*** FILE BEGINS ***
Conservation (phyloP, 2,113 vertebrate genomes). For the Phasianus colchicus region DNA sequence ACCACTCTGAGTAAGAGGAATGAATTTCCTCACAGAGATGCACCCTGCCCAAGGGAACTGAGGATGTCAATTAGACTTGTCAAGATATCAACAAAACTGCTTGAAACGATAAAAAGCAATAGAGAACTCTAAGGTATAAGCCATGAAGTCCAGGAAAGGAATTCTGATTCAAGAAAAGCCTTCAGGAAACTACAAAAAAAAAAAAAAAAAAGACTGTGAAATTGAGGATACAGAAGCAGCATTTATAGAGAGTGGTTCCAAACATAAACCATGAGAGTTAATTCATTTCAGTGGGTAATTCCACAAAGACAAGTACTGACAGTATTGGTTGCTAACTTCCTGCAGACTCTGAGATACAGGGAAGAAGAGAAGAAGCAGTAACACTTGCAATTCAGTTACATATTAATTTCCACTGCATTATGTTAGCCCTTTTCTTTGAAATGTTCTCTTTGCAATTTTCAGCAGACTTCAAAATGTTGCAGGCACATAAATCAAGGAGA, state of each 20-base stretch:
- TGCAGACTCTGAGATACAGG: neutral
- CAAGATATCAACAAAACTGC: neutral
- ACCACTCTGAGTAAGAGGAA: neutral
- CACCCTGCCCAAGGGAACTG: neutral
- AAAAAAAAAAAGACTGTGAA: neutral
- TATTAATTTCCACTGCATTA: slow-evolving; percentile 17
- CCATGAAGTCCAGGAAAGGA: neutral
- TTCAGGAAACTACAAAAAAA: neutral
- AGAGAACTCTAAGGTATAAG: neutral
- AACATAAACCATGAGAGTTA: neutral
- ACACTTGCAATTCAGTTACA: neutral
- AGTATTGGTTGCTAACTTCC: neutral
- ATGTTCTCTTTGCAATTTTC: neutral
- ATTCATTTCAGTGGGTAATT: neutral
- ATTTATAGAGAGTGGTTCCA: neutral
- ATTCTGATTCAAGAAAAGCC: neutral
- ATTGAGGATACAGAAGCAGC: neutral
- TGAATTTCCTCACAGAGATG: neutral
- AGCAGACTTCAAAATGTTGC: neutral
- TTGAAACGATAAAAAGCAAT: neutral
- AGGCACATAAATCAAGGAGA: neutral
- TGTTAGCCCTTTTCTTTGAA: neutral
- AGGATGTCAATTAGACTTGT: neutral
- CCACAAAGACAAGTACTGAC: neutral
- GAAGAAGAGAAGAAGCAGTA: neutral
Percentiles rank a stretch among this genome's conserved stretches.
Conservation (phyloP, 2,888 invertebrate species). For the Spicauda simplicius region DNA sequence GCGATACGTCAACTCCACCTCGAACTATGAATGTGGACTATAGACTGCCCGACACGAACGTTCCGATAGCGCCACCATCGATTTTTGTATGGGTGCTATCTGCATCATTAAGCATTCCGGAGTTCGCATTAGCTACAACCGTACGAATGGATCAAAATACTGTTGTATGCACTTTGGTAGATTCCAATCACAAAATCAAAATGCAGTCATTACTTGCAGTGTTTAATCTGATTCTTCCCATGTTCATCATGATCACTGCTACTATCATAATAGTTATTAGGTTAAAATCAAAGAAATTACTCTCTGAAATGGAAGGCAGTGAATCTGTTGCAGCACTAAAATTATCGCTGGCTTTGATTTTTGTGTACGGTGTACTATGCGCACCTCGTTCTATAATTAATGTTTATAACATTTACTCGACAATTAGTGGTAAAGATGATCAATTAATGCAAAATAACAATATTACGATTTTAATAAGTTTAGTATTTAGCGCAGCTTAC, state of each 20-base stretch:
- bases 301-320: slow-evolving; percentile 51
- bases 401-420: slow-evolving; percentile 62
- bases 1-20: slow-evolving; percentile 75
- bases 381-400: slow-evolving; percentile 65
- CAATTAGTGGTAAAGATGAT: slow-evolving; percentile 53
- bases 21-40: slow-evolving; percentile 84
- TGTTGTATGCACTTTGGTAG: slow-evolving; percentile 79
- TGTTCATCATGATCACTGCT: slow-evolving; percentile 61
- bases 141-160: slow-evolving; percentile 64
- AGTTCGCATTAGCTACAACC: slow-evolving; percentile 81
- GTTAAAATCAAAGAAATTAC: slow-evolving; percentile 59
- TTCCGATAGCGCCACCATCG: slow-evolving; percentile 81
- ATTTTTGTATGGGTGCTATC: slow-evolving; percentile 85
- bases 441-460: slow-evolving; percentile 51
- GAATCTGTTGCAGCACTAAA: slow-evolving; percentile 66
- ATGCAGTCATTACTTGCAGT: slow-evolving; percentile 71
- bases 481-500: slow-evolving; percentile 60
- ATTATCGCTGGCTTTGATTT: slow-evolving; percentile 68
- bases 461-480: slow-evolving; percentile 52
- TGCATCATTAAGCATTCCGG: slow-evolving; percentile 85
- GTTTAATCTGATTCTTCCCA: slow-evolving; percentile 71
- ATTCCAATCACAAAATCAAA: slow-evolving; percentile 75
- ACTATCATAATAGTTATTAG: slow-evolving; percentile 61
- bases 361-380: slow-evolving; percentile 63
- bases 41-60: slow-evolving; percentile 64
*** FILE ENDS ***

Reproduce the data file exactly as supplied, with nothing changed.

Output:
Conservation (phyloP, 2,113 vertebrate genomes). For the Phasianus colchicus region DNA sequence ACCACTCTGAGTAAGAGGAATGAATTTCCTCACAGAGATGCACCCTGCCCAAGGGAACTGAGGATGTCAATTAGACTTGTCAAGATATCAACAAAACTGCTTGAAACGATAAAAAGCAATAGAGAACTCTAAGGTATAAGCCATGAAGTCCAGGAAAGGAATTCTGATTCAAGAAAAGCCTTCAGGAAACTACAAAAAAAAAAAAAAAAAAGACTGTGAAATTGAGGATACAGAAGCAGCATTTATAGAGAGTGGTTCCAAACATAAACCATGAGAGTTAATTCATTTCAGTGGGTAATTCCACAAAGACAAGTACTGACAGTATTGGTTGCTAACTTCCTGCAGACTCTGAGATACAGGGAAGAAGAGAAGAAGCAGTAACACTTGCAATTCAGTTACATATTAATTTCCACTGCATTATGTTAGCCCTTTTCTTTGAAATGTTCTCTTTGCAATTTTCAGCAGACTTCAAAATGTTGCAGGCACATAAATCAAGGAGA, state of each 20-base stretch:
- TGCAGACTCTGAGATACAGG: neutral
- CAAGATATCAACAAAACTGC: neutral
- ACCACTCTGAGTAAGAGGAA: neutral
- CACCCTGCCCAAGGGAACTG: neutral
- AAAAAAAAAAAGACTGTGAA: neutral
- TATTAATTTCCACTGCATTA: slow-evolving; percentile 17
- CCATGAAGTCCAGGAAAGGA: neutral
- TTCAGGAAACTACAAAAAAA: neutral
- AGAGAACTCTAAGGTATAAG: neutral
- AACATAAACCATGAGAGTTA: neutral
- ACACTTGCAATTCAGTTACA: neutral
- AGTATTGGTTGCTAACTTCC: neutral
- ATGTTCTCTTTGCAATTTTC: neutral
- ATTCATTTCAGTGGGTAATT: neutral
- ATTTATAGAGAGTGGTTCCA: neutral
- ATTCTGATTCAAGAAAAGCC: neutral
- ATTGAGGATACAGAAGCAGC: neutral
- TGAATTTCCTCACAGAGATG: neutral
- AGCAGACTTCAAAATGTTGC: neutral
- TTGAAACGATAAAAAGCAAT: neutral
- AGGCACATAAATCAAGGAGA: neutral
- TGTTAGCCCTTTTCTTTGAA: neutral
- AGGATGTCAATTAGACTTGT: neutral
- CCACAAAGACAAGTACTGAC: neutral
- GAAGAAGAGAAGAAGCAGTA: neutral
Percentiles rank a stretch among this genome's conserved stretches.
Conservation (phyloP, 2,888 invertebrate species). For the Spicauda simplicius region DNA sequence GCGATACGTCAACTCCACCTCGAACTATGAATGTGGACTATAGACTGCCCGACACGAACGTTCCGATAGCGCCACCATCGATTTTTGTATGGGTGCTATCTGCATCATTAAGCATTCCGGAGTTCGCATTAGCTACAACCGTACGAATGGATCAAAATACTGTTGTATGCACTTTGGTAGATTCCAATCACAAAATCAAAATGCAGTCATTACTTGCAGTGTTTAATCTGATTCTTCCCATGTTCATCATGATCACTGCTACTATCATAATAGTTATTAGGTTAAAATCAAAGAAATTACTCTCTGAAATGGAAGGCAGTGAATCTGTTGCAGCACTAAAATTATCGCTGGCTTTGATTTTTGTGTACGGTGTACTATGCGCACCTCGTTCTATAATTAATGTTTATAACATTTACTCGACAATTAGTGGTAAAGATGATCAATTAATGCAAAATAACAATATTACGATTTTAATAAGTTTAGTATTTAGCGCAGCTTAC, state of each 20-base stretch:
- bases 301-320: slow-evolving; percentile 51
- bases 401-420: slow-evolving; percentile 62
- bases 1-20: slow-evolving; percentile 75
- bases 381-400: slow-evolving; percentile 65
- CAATTAGTGGTAAAGATGAT: slow-evolving; percentile 53
- bases 21-40: slow-evolving; percentile 84
- TGTTGTATGCACTTTGGTAG: slow-evolving; percentile 79
- TGTTCATCATGATCACTGCT: slow-evolving; percentile 61
- bases 141-160: slow-evolving; percentile 64
- AGTTCGCATTAGCTACAACC: slow-evolving; percentile 81
- GTTAAAATCAAAGAAATTAC: slow-evolving; percentile 59
- TTCCGATAGCGCCACCATCG: slow-evolving; percentile 81
- ATTTTTGTATGGGTGCTATC: slow-evolving; percentile 85
- bases 441-460: slow-evolving; percentile 51
- GAATCTGTTGCAGCACTAAA: slow-evolving; percentile 66
- ATGCAGTCATTACTTGCAGT: slow-evolving; percentile 71
- bases 481-500: slow-evolving; percentile 60
- ATTATCGCTGGCTTTGATTT: slow-evolving; percentile 68
- bases 461-480: slow-evolving; percentile 52
- TGCATCATTAAGCATTCCGG: slow-evolving; percentile 85
- GTTTAATCTGATTCTTCCCA: slow-evolving; percentile 71
- ATTCCAATCACAAAATCAAA: slow-evolving; percentile 75
- ACTATCATAATAGTTATTAG: slow-evolving; percentile 61
- bases 361-380: slow-evolving; percentile 63
- bases 41-60: slow-evolving; percentile 64